Ol’ Joe Clark On Guitar
Howdy Bluegrass and guitar lovers. This months lesson series will be all about the tune Ol’ Joe Clark. I’ve created an intermediate arrangement for the tune. Although I do feel if you’ve been flat-picking a short while this may be a good tune to push your playing to a new level. I hope you’ve enjoyed the lessons so far. I really excited about showing you guys this tune because it’s one of the first fiddle tunes I learned and it has a lot of room for some popular Tony Rice licks. The melody for Ol’ Joe Clark is rather easy and often can be played with little alternate picking, so this is a good lesson for learning how to fill in the measures with consecutive eighth notes. This arrangement will give you an idea of how to fill up each measure with notes while still giving you time to breath and not become over-whelmed. I am very excited so say I’ve integrated tabs on to the screen! This is such a powerful way to learn. You will have a close up for the left and right hand while I move along two or four measures at a time. If somethings trips you up just pause the video and look at the tabs. Great, isn’t it?! I plan to have tabs or chords on the screen for every lesson/post that we do. I trying my best to make learning easy for my students out there and I know this will help. Good ahead and dig in!
Things to Watch For:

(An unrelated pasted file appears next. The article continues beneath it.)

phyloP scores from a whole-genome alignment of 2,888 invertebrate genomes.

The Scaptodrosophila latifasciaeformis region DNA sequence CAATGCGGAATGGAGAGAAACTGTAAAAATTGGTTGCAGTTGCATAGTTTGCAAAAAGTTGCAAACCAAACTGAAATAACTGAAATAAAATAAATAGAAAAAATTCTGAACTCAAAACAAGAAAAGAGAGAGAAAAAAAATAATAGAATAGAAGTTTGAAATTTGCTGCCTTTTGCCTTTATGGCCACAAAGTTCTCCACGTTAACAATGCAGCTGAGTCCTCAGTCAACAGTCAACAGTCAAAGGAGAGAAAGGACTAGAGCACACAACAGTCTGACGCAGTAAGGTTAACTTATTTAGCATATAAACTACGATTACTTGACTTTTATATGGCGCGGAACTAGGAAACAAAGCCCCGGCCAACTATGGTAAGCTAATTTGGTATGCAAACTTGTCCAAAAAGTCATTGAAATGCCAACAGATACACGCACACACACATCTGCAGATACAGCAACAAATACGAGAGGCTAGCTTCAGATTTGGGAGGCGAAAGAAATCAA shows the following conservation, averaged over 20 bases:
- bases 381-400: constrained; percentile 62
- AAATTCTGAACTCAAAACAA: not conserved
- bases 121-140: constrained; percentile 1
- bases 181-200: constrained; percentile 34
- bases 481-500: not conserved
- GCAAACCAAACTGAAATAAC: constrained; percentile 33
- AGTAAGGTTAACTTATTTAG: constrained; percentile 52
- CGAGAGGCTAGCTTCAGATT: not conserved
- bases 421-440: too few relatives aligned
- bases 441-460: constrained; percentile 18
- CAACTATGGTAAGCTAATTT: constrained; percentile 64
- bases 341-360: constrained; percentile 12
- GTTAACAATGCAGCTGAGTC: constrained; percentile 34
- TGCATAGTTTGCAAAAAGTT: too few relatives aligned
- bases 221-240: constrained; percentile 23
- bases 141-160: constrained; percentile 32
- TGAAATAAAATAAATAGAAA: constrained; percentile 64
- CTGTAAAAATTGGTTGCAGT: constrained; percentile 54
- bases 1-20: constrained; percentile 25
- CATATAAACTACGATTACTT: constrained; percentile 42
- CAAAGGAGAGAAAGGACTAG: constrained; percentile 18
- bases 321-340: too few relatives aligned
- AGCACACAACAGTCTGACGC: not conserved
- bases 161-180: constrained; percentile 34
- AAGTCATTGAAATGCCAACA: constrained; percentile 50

1. The A section is very straight ahead. I feel like the trick measure will be the 1st and 2nd ending. There is not many notes involved but make sure you are getting that “droan” sound. You are playing G notes on two different strings. So, make sure you know which string your hitting and that your counting is correct.
2. Make sure in the first measure of the B part you are playing the correct notes. I know that sounds obviously but again you’re playing a G note on two different strings multiple times and it’s very easy to get lost.
3. In the 4th measure of the B section you will be doing of pull-offs so watch your pick direction closely. In this measure you will be using a double-down stroke.
4. In the second to last measure and the 2nd ending of the B section I’ve placed a nice little bluesy lick. Feel free to use this lick in other fiddle tunes at the end of the phrase or other songs when working out of “G position.”
5. Lastly, I don’t talk about it much but master the “droning” effect you getting when you play two G notes together. This happens in the first and second ending of the A section, the first measure of the B section, the fifth measure of the B section, and the first ending of the B section. This “move” happens a lot and it will really begin to give you that Bluegrass guitar sound when done correctly.
6. Practice s-l-o-w-l-y!.